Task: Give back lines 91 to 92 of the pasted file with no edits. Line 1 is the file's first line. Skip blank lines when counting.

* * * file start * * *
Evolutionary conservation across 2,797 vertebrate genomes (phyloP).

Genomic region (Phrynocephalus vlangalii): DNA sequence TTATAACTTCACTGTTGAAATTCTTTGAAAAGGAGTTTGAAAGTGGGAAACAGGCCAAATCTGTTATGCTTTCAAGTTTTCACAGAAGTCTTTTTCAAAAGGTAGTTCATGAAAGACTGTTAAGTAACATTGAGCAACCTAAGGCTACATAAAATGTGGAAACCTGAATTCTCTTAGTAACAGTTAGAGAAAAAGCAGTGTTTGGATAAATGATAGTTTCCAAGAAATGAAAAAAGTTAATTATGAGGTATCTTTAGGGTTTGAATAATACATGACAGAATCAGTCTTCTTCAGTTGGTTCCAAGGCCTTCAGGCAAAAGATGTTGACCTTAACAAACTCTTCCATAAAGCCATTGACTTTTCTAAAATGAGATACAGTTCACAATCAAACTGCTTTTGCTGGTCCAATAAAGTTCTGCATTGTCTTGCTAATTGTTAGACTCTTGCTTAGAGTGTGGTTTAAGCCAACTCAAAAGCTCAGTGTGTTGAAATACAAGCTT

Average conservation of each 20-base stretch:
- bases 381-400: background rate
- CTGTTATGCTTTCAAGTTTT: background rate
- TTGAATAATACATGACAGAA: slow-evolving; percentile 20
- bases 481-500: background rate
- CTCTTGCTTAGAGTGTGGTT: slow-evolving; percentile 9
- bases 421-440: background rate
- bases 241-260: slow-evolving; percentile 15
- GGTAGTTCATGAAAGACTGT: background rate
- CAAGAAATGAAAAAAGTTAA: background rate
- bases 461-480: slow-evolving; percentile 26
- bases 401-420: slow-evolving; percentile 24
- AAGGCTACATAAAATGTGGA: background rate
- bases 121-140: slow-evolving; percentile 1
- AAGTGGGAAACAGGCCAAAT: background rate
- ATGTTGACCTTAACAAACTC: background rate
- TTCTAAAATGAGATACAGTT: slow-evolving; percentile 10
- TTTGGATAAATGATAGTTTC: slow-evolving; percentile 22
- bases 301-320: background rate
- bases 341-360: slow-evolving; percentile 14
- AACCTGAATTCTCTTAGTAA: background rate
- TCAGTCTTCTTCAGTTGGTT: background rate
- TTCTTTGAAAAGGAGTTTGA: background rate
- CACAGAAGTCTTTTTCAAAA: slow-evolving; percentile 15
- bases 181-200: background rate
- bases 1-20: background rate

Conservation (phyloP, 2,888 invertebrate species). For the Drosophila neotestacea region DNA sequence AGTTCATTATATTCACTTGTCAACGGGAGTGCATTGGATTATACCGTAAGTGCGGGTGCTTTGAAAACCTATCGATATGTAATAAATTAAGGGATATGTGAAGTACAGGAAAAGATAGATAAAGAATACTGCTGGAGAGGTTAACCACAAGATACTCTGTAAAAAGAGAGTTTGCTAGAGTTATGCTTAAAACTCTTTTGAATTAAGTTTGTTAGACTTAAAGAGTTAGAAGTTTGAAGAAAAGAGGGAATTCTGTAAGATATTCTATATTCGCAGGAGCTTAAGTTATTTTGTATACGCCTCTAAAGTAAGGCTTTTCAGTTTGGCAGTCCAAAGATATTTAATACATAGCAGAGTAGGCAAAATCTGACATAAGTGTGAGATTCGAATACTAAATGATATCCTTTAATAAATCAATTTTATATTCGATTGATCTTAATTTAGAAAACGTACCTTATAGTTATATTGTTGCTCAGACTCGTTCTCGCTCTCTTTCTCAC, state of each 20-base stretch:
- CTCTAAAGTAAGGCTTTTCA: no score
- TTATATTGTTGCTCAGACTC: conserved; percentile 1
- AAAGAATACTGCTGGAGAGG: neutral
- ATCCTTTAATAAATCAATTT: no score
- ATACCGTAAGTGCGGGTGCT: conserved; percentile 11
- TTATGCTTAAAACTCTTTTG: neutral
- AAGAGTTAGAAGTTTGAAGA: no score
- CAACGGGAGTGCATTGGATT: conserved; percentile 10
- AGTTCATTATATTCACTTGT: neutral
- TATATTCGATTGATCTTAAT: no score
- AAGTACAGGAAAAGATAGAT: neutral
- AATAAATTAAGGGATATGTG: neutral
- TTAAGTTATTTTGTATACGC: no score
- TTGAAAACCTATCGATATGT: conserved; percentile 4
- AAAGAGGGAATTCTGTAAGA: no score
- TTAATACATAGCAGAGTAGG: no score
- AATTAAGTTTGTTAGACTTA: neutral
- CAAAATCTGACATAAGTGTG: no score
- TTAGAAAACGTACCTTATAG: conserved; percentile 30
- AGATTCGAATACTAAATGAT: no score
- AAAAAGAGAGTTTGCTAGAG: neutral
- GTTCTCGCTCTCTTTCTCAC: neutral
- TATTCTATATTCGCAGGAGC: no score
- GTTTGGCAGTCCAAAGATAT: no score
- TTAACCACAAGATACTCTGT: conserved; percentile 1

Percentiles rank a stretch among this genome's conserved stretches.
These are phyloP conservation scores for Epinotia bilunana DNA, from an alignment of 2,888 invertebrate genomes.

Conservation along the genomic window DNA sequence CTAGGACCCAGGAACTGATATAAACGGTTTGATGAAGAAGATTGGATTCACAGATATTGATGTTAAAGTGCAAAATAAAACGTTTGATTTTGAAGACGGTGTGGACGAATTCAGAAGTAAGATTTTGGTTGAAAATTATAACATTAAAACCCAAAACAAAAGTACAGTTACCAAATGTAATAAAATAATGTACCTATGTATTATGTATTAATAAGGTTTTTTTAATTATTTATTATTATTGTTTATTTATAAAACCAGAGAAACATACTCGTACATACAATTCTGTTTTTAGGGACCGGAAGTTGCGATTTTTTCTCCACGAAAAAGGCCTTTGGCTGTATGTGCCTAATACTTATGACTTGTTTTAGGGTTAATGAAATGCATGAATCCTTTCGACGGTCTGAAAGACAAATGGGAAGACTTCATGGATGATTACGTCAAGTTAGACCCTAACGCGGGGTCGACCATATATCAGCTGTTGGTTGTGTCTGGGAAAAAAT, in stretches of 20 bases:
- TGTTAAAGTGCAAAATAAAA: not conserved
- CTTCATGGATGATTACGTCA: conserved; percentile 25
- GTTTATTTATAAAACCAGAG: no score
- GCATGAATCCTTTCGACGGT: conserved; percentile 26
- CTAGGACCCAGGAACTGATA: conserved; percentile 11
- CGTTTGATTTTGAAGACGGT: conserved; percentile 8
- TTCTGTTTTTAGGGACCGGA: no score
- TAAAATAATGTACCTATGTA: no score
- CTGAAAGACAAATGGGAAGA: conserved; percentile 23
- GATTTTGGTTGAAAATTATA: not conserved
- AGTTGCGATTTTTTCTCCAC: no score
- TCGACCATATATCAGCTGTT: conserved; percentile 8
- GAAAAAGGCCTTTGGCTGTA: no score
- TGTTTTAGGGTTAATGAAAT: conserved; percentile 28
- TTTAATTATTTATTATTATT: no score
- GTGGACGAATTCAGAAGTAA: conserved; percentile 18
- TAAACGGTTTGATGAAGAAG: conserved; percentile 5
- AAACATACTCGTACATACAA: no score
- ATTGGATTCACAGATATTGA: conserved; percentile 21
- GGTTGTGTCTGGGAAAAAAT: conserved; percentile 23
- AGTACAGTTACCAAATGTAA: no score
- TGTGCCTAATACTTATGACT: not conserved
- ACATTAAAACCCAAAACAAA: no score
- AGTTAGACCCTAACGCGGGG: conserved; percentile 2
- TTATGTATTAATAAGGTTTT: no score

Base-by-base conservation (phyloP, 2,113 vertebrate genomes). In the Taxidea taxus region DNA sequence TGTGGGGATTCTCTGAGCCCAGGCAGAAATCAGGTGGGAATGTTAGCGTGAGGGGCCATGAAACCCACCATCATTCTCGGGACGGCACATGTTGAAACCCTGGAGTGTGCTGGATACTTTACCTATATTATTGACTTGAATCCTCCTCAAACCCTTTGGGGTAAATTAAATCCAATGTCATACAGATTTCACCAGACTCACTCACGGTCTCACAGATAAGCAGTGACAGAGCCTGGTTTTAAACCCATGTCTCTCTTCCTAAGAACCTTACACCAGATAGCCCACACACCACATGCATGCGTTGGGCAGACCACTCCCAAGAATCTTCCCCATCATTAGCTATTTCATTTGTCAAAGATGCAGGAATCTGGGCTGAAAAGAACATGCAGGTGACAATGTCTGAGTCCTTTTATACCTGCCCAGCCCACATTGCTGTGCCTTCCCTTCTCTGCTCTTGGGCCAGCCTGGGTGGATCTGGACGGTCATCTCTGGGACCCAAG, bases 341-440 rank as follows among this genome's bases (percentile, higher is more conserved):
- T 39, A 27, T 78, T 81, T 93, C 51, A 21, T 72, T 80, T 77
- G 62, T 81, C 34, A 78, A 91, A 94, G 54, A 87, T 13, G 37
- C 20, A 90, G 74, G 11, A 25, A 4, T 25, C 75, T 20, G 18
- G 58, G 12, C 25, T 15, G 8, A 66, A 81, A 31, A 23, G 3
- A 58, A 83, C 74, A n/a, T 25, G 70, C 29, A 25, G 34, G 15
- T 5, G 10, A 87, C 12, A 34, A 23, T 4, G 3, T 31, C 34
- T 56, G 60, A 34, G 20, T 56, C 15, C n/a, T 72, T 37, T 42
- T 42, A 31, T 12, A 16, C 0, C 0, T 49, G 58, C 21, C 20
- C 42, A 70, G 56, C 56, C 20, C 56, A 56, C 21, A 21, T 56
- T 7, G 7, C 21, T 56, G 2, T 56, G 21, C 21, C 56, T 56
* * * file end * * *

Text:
- T 42, A 31, T 12, A 16, C 0, C 0, T 49, G 58, C 21, C 20
- C 42, A 70, G 56, C 56, C 20, C 56, A 56, C 21, A 21, T 56